Michael Thoennessen

News: June 30, 2016

Book on the Discovery of Isotopes published

My book The Discovery of Isotopes was published earlier this month by Springer.

New rankings for 2015 compiled
The new rankings for the last year are listed below. In addition to the new isotopes discovered in 2015 the ranking also reflects several reassignments made during the work on the book in order to follow a uniform set of guidelines for all elements.

New timeline movie
The animation of the discoveries as a function of time has been updated and includes all isotopes discovered until the middle of 2015: 2015 Timeline Movie

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NEW 2015 Ranking:

I recently completed the literature search for new discoveries in the year 2015. 20 new nuclides were reported in 2015. In addition, several assignments were reevaluated and changed to follow more uniform guidelines for all elements. The guidelines and all assignments are included in a new book on the Discovery of Isotopes which will be published later this year by Springer.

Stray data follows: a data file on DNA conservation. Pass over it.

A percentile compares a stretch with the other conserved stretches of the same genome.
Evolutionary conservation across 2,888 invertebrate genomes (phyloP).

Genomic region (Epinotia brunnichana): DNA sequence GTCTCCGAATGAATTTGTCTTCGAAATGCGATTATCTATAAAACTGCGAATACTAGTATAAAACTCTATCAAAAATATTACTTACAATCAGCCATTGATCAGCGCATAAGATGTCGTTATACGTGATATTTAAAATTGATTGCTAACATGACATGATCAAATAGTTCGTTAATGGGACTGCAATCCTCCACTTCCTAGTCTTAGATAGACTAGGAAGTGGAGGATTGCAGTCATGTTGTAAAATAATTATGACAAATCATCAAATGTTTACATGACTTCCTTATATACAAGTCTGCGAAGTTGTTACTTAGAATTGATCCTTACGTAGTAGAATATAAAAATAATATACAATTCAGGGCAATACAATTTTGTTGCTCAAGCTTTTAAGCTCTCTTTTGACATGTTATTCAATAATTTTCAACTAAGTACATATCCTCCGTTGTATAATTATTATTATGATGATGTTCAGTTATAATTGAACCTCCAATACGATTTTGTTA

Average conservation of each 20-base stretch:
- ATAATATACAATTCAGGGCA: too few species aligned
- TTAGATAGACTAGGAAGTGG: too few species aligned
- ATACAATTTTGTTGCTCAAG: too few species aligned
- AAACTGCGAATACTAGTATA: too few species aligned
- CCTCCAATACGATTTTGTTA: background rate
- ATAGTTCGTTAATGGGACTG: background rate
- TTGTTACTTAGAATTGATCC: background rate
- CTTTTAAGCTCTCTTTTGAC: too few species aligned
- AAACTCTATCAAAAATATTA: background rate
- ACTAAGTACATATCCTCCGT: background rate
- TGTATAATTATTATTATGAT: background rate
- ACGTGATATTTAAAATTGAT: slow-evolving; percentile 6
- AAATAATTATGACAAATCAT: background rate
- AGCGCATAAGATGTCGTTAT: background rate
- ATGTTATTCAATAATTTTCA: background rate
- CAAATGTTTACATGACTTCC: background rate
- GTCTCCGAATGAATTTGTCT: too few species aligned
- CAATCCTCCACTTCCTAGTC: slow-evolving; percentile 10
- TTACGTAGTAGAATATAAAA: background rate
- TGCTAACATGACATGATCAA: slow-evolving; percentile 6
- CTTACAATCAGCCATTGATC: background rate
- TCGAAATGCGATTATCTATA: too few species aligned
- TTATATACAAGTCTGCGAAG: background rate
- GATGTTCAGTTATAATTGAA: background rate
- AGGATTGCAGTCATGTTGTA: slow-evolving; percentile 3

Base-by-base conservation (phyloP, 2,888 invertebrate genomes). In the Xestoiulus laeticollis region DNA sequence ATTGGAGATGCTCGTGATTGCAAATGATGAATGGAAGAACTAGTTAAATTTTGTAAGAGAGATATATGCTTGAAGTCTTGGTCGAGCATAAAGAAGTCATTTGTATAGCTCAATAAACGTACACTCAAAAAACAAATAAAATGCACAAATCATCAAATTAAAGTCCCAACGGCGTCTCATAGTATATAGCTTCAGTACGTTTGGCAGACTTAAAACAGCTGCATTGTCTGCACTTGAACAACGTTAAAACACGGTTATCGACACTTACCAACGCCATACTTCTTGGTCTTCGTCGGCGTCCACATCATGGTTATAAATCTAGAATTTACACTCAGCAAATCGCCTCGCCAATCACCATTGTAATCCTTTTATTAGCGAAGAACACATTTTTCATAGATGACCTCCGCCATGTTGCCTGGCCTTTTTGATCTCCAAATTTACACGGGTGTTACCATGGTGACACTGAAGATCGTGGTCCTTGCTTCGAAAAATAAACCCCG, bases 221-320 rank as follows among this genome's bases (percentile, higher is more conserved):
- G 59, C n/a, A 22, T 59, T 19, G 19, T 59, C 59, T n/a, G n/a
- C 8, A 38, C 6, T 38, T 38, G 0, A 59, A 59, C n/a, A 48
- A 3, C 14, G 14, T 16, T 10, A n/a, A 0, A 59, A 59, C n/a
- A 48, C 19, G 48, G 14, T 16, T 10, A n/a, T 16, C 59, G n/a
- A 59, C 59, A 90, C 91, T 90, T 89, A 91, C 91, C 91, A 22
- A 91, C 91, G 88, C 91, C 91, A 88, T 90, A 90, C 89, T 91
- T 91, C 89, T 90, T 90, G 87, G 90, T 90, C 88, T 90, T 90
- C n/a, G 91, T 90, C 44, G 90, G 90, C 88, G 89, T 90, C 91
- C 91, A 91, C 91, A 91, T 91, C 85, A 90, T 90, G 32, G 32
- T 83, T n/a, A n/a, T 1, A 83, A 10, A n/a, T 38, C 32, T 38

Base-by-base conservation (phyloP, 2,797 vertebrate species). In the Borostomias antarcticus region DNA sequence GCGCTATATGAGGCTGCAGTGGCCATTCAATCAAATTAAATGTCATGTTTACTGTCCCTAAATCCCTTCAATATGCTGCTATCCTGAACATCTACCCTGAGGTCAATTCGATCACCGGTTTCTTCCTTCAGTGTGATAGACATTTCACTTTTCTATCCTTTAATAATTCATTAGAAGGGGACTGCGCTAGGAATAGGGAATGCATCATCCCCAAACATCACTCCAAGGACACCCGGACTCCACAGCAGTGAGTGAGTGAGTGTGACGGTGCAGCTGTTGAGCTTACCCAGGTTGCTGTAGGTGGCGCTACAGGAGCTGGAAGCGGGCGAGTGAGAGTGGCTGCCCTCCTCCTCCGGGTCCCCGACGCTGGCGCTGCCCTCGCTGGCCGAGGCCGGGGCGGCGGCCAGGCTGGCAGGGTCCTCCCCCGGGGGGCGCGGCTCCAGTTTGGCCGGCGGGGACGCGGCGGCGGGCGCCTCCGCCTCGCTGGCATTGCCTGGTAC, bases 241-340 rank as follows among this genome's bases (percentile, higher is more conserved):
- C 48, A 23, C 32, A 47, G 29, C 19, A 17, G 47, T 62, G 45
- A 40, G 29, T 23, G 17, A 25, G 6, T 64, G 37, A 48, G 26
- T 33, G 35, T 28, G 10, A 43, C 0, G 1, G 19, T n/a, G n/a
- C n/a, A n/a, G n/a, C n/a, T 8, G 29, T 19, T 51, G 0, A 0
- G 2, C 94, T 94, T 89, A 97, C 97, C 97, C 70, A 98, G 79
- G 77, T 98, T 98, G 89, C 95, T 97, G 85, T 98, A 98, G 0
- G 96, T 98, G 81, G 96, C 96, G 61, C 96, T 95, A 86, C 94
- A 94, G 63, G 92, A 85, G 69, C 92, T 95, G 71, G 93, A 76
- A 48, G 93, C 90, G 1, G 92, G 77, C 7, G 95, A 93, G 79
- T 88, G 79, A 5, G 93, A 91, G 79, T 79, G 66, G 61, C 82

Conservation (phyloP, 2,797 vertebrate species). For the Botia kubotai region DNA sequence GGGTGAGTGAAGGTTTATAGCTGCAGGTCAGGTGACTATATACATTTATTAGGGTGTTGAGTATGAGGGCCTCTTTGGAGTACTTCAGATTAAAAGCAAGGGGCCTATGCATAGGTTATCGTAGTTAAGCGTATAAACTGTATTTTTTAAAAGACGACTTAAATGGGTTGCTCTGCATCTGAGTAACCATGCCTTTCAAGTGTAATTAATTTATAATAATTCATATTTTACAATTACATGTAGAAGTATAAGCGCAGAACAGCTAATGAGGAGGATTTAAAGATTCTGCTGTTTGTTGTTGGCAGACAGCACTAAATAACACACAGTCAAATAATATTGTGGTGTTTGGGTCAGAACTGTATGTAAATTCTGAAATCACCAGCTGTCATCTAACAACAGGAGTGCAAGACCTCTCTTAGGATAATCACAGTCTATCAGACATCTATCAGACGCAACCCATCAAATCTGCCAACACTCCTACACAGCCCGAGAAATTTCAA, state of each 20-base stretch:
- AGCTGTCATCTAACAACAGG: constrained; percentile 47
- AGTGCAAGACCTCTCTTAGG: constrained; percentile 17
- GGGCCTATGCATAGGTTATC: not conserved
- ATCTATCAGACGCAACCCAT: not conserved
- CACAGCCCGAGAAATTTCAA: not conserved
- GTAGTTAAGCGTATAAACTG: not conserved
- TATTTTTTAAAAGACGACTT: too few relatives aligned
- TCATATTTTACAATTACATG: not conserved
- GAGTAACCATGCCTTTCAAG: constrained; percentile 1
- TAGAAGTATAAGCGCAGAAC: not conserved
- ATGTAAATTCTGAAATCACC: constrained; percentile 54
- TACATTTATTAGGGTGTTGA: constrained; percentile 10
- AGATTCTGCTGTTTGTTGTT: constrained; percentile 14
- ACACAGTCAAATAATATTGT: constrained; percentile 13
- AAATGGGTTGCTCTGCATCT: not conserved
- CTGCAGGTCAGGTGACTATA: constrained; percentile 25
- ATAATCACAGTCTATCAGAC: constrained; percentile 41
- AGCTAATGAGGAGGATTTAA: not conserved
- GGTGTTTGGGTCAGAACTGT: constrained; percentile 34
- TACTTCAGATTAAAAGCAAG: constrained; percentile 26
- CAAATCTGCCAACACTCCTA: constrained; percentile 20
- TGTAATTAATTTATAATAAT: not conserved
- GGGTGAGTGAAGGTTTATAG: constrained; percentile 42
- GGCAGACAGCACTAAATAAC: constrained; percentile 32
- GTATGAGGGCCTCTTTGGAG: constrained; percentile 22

Until the end of 2015, a total of 3211 nuclides have been discovered. 3597 unique authors reported these discoveries in 1531 different papers with 901 different first authors.

Table of top 1000 (co)authors

Table of top 250 first authors

Table of top 25 labs

Table of countries

Table of top 25 journals

In cataloguing these data, an attempt was made to account for the different use of initials and name changes (due to marriage, for example). However, this might not always be correct. Authors are encouraged to check the list of discovery papers which were published in At. Data Nucl. Data Tables. Corrections can be sent by email and would be very welcome.

Background of the project:

In 2007 we began a project to document the discovery of all isotopes. In contrast to the discovery of a new element, the first observation of a new isotope is not as well defined.

For each isotope we wrote a brief paragraph describing the discovery, including the authors, institution, year and method of discovery. The paragraph includes a quote from the original paper and discusses any possible controversies related to the discovery.

These paragraphs are being published in a series of papers in the journal Atomic Data and Nuclear Data Tables. Links to the references for each element are listed in the table of the discovery papers.